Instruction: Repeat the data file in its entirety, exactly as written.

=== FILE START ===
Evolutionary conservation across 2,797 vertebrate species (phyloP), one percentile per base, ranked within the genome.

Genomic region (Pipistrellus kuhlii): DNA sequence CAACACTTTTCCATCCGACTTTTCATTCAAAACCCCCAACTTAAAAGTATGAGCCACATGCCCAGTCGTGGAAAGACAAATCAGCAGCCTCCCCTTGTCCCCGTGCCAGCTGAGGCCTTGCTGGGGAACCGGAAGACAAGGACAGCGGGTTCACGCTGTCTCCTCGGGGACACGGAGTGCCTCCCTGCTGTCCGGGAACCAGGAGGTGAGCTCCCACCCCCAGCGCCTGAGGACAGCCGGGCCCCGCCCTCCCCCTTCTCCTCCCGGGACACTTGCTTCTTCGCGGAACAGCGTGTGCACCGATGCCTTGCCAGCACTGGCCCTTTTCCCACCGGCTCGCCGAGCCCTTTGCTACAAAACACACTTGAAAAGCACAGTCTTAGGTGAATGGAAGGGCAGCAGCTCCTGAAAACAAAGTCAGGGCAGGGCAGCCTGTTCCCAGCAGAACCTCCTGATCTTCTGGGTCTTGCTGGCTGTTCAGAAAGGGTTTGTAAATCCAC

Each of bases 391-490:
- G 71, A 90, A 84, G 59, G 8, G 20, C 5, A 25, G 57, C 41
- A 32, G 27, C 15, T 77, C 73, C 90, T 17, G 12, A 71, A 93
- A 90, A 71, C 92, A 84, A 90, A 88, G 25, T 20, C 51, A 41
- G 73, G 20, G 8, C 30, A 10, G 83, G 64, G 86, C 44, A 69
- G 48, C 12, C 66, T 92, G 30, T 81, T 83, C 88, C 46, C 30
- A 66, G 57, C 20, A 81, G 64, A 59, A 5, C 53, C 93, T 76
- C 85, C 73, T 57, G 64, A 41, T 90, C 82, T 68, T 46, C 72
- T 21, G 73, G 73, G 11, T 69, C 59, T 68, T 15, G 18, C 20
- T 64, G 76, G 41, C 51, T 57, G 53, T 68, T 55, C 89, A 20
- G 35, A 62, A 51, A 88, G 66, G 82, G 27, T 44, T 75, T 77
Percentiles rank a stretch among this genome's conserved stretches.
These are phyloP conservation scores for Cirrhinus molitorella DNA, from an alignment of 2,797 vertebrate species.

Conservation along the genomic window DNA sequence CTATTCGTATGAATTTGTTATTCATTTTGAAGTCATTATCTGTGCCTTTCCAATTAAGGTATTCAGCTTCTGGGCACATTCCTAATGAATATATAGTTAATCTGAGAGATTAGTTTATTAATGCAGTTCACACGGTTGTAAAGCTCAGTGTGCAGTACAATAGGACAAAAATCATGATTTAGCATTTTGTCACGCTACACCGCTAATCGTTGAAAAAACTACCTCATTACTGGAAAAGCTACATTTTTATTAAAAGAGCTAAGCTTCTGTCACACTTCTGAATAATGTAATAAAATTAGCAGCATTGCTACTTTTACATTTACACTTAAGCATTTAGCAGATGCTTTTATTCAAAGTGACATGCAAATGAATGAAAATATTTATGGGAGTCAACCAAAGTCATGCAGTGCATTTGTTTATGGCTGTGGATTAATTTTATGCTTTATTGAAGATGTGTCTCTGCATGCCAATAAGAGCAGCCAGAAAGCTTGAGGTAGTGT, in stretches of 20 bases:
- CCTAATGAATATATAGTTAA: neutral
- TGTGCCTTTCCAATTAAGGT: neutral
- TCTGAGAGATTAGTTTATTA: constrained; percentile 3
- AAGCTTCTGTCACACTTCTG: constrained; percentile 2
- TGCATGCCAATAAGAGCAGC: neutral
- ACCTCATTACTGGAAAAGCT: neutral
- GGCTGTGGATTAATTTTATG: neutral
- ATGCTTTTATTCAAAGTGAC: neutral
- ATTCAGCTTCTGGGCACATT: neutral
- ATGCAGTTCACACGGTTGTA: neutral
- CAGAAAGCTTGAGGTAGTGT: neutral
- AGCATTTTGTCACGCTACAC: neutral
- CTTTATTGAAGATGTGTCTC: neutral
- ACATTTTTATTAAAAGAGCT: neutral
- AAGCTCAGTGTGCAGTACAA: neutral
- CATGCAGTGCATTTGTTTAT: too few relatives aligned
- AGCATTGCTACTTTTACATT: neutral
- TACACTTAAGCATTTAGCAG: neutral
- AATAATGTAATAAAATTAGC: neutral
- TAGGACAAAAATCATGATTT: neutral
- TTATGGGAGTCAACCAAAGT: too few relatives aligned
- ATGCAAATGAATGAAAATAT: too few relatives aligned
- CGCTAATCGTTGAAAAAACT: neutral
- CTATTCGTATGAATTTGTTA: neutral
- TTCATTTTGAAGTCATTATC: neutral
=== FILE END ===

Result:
Evolutionary conservation across 2,797 vertebrate species (phyloP), one percentile per base, ranked within the genome.

Genomic region (Pipistrellus kuhlii): DNA sequence CAACACTTTTCCATCCGACTTTTCATTCAAAACCCCCAACTTAAAAGTATGAGCCACATGCCCAGTCGTGGAAAGACAAATCAGCAGCCTCCCCTTGTCCCCGTGCCAGCTGAGGCCTTGCTGGGGAACCGGAAGACAAGGACAGCGGGTTCACGCTGTCTCCTCGGGGACACGGAGTGCCTCCCTGCTGTCCGGGAACCAGGAGGTGAGCTCCCACCCCCAGCGCCTGAGGACAGCCGGGCCCCGCCCTCCCCCTTCTCCTCCCGGGACACTTGCTTCTTCGCGGAACAGCGTGTGCACCGATGCCTTGCCAGCACTGGCCCTTTTCCCACCGGCTCGCCGAGCCCTTTGCTACAAAACACACTTGAAAAGCACAGTCTTAGGTGAATGGAAGGGCAGCAGCTCCTGAAAACAAAGTCAGGGCAGGGCAGCCTGTTCCCAGCAGAACCTCCTGATCTTCTGGGTCTTGCTGGCTGTTCAGAAAGGGTTTGTAAATCCAC

Each of bases 391-490:
- G 71, A 90, A 84, G 59, G 8, G 20, C 5, A 25, G 57, C 41
- A 32, G 27, C 15, T 77, C 73, C 90, T 17, G 12, A 71, A 93
- A 90, A 71, C 92, A 84, A 90, A 88, G 25, T 20, C 51, A 41
- G 73, G 20, G 8, C 30, A 10, G 83, G 64, G 86, C 44, A 69
- G 48, C 12, C 66, T 92, G 30, T 81, T 83, C 88, C 46, C 30
- A 66, G 57, C 20, A 81, G 64, A 59, A 5, C 53, C 93, T 76
- C 85, C 73, T 57, G 64, A 41, T 90, C 82, T 68, T 46, C 72
- T 21, G 73, G 73, G 11, T 69, C 59, T 68, T 15, G 18, C 20
- T 64, G 76, G 41, C 51, T 57, G 53, T 68, T 55, C 89, A 20
- G 35, A 62, A 51, A 88, G 66, G 82, G 27, T 44, T 75, T 77
Percentiles rank a stretch among this genome's conserved stretches.
These are phyloP conservation scores for Cirrhinus molitorella DNA, from an alignment of 2,797 vertebrate species.

Conservation along the genomic window DNA sequence CTATTCGTATGAATTTGTTATTCATTTTGAAGTCATTATCTGTGCCTTTCCAATTAAGGTATTCAGCTTCTGGGCACATTCCTAATGAATATATAGTTAATCTGAGAGATTAGTTTATTAATGCAGTTCACACGGTTGTAAAGCTCAGTGTGCAGTACAATAGGACAAAAATCATGATTTAGCATTTTGTCACGCTACACCGCTAATCGTTGAAAAAACTACCTCATTACTGGAAAAGCTACATTTTTATTAAAAGAGCTAAGCTTCTGTCACACTTCTGAATAATGTAATAAAATTAGCAGCATTGCTACTTTTACATTTACACTTAAGCATTTAGCAGATGCTTTTATTCAAAGTGACATGCAAATGAATGAAAATATTTATGGGAGTCAACCAAAGTCATGCAGTGCATTTGTTTATGGCTGTGGATTAATTTTATGCTTTATTGAAGATGTGTCTCTGCATGCCAATAAGAGCAGCCAGAAAGCTTGAGGTAGTGT, in stretches of 20 bases:
- CCTAATGAATATATAGTTAA: neutral
- TGTGCCTTTCCAATTAAGGT: neutral
- TCTGAGAGATTAGTTTATTA: constrained; percentile 3
- AAGCTTCTGTCACACTTCTG: constrained; percentile 2
- TGCATGCCAATAAGAGCAGC: neutral
- ACCTCATTACTGGAAAAGCT: neutral
- GGCTGTGGATTAATTTTATG: neutral
- ATGCTTTTATTCAAAGTGAC: neutral
- ATTCAGCTTCTGGGCACATT: neutral
- ATGCAGTTCACACGGTTGTA: neutral
- CAGAAAGCTTGAGGTAGTGT: neutral
- AGCATTTTGTCACGCTACAC: neutral
- CTTTATTGAAGATGTGTCTC: neutral
- ACATTTTTATTAAAAGAGCT: neutral
- AAGCTCAGTGTGCAGTACAA: neutral
- CATGCAGTGCATTTGTTTAT: too few relatives aligned
- AGCATTGCTACTTTTACATT: neutral
- TACACTTAAGCATTTAGCAG: neutral
- AATAATGTAATAAAATTAGC: neutral
- TAGGACAAAAATCATGATTT: neutral
- TTATGGGAGTCAACCAAAGT: too few relatives aligned
- ATGCAAATGAATGAAAATAT: too few relatives aligned
- CGCTAATCGTTGAAAAAACT: neutral
- CTATTCGTATGAATTTGTTA: neutral
- TTCATTTTGAAGTCATTATC: neutral